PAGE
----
Cardigan, “Is That Your Final Answer?”
BY DAVID L. ANTHONY, BREEDER-JUDGE AND CHAIRMAN OF THE CWCCA JUDGES EDUCATION COMMITTEE
N o, this isn’t a lost episode of “Who Wants to Be a Millionaire” with Regis Philbin. But getting the answer to the title’s ques- tion will add a cache of information with rewards, just like the hit TV show. The question, “These characteristics best describe what breed of dog?” may not win you a million dollars, but under- standing the intricacies of this breed may allow you to be won over by the dedicated breeders and owners of the Cardigan Welsh Corgi. We are not going to quote directly from the Cardigan standard in this article. Instead, we will assume that you have already read it and are pre- pared to apply that knowledge and understanding to the observation of examples in the show ring. So, let’s start out with some basics. If you placed a Cardigan and a Skye Terrier, which has some very similar characteristics, at the end of a football field, you should be able to determine which one is which, merely by the sil- houette. This unique outline is the starting position for anyone’s evaluation of the breed. After all, one very basic requirement of an example has to have breed type and must clearly exude those characteristics. The colloquialism, “if it looks like a duck and quacks like a duck, it’s a duck” certainly comes into play here. A Cardigan has flowing lines and no sharp angles. Besides, there is the effect of the Skye’s longer coat and body on the silhouette; this alone should allow you to easily choose the Cardigan from that distance. As much as we breeders would like to think that ours is a very unique breed in its own right, there are a few points of interest that truly are the hallmarks of the breed. Starting at one end and moving to the other, the first thing that stand out about the Cardigan are the ears; those big, beauti- ful appendages that adorn the headpiece like a crown. Be it a judge or an exhibitor, the features do not change depending on where one is doing their scrutiny. A simple rule that applies to most breeds is that expression should be accessed on the ground and not on the table. So, getting those ears up and alert for the judge to see is ever so important for that first feature when returning from the down and back portion of your examination in the ring. Remember, when erect, the tips of the ears are slightly wide of a straight line drawn from the tip of the nose through the center of the eye—a little trick of the trade. The erect ears are large and somewhat rounded at the top, and with heavy leather. For those of you who have an example that gaits around the ring with the ears up, you get a little extra credit for flash, but it’s that expression while standing that gets the most points with the judges. Now we move on to that deep keel that provides the breed with lung capacity for a long day’s work in the rough terrain of Cardiganshire in Wales. An example that doesn’t display this key feature is lacking in breed type. Where the point of the brisket sets is important as well, but the lack of a deep keel that fills your cupped hand upon examination just means this entry shouldn’t be considered. The only exception would be in the puppy classes. However, even at six months of age, evidence of the development of the deep chest should be discernable. This somewhat egg-shaped feature should be wrapped around with the front leg assembly.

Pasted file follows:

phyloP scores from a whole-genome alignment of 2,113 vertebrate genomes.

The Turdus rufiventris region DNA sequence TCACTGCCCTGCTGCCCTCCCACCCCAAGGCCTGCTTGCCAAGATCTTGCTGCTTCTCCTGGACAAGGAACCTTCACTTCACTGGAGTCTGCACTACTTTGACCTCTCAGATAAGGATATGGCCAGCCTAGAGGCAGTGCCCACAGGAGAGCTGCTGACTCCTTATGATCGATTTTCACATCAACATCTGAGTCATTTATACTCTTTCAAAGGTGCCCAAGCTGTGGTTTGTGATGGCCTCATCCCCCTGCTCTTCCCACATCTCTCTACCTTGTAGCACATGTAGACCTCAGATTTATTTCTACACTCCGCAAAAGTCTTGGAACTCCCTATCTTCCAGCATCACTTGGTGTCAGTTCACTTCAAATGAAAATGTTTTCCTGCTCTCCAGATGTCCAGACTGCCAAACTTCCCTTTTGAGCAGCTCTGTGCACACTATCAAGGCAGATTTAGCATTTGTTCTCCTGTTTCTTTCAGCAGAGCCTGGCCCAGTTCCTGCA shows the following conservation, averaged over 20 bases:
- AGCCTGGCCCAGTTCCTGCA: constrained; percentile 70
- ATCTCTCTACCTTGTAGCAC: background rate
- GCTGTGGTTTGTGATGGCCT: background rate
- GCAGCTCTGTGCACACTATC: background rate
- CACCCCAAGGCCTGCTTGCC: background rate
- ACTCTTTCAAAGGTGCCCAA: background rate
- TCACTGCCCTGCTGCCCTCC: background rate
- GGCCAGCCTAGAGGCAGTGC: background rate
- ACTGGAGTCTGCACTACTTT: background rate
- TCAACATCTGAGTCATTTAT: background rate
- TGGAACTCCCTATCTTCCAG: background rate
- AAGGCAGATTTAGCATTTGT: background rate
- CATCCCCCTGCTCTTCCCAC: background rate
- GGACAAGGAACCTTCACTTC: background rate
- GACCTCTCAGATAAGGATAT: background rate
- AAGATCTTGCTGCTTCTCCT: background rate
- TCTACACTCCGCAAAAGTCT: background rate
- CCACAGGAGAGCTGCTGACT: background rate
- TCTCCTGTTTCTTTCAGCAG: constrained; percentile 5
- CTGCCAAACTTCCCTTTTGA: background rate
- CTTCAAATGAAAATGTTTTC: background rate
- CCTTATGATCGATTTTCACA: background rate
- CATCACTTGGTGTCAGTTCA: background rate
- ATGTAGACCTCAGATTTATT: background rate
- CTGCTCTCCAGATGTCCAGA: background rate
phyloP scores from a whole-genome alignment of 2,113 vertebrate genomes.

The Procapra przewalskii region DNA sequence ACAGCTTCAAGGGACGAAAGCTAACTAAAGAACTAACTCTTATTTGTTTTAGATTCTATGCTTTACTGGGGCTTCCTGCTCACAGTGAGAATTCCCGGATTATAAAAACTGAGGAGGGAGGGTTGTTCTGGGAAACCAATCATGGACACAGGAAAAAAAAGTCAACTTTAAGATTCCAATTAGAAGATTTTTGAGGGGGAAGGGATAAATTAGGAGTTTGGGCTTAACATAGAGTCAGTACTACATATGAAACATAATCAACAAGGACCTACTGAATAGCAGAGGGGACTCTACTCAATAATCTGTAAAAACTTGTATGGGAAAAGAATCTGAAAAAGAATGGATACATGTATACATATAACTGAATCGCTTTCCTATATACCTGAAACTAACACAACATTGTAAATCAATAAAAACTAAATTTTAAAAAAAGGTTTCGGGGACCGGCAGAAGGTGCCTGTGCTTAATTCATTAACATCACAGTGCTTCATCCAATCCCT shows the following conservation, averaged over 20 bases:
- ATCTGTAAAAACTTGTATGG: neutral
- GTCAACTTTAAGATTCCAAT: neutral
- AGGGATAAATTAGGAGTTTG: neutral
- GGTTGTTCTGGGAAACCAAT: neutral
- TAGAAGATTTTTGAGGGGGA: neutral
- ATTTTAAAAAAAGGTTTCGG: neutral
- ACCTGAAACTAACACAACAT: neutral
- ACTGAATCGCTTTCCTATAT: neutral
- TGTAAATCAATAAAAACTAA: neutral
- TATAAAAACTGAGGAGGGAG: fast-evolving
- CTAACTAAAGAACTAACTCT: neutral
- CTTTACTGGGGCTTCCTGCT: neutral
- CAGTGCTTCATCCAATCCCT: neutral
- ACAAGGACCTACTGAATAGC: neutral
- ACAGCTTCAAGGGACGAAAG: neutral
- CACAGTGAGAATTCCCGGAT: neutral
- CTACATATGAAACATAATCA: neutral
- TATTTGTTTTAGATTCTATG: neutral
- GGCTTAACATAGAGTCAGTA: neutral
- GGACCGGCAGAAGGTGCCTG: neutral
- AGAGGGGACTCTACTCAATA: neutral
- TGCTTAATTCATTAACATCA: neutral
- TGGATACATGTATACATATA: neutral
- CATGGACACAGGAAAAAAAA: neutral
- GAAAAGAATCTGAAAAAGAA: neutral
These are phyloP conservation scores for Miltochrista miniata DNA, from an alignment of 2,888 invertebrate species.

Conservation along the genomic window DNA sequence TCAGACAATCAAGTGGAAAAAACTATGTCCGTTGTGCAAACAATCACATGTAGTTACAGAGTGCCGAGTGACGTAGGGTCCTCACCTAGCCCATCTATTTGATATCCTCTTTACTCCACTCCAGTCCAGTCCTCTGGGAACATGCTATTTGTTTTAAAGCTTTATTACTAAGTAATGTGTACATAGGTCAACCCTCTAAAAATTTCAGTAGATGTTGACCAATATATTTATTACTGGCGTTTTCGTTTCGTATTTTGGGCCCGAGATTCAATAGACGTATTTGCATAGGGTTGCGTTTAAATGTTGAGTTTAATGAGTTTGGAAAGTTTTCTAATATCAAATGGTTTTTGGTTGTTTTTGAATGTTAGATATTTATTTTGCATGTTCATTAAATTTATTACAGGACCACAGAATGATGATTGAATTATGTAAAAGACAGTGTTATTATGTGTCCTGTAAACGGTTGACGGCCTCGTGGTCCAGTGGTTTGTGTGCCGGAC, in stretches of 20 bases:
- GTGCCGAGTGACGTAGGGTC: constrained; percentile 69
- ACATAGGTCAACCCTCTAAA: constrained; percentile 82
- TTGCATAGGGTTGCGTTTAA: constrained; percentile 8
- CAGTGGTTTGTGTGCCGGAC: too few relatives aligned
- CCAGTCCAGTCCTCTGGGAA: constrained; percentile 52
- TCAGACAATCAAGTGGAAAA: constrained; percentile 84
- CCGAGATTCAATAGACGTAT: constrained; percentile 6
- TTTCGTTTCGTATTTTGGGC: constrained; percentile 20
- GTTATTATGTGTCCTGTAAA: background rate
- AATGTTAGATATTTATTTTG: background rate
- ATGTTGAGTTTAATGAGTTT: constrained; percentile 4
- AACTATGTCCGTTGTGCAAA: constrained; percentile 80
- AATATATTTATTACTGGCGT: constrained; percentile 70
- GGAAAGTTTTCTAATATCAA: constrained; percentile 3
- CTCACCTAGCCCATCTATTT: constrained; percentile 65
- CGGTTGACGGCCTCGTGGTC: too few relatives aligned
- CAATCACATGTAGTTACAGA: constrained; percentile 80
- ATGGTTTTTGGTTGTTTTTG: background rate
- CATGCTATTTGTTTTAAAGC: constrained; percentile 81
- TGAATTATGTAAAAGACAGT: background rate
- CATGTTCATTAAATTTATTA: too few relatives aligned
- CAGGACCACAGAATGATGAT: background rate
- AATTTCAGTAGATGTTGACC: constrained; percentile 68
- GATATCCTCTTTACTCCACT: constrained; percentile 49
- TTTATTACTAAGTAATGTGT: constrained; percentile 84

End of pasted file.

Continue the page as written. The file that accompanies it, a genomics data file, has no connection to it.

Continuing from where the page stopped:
272 | SHOWSIGHT MAGAZINE, SEPTEMBER 2021
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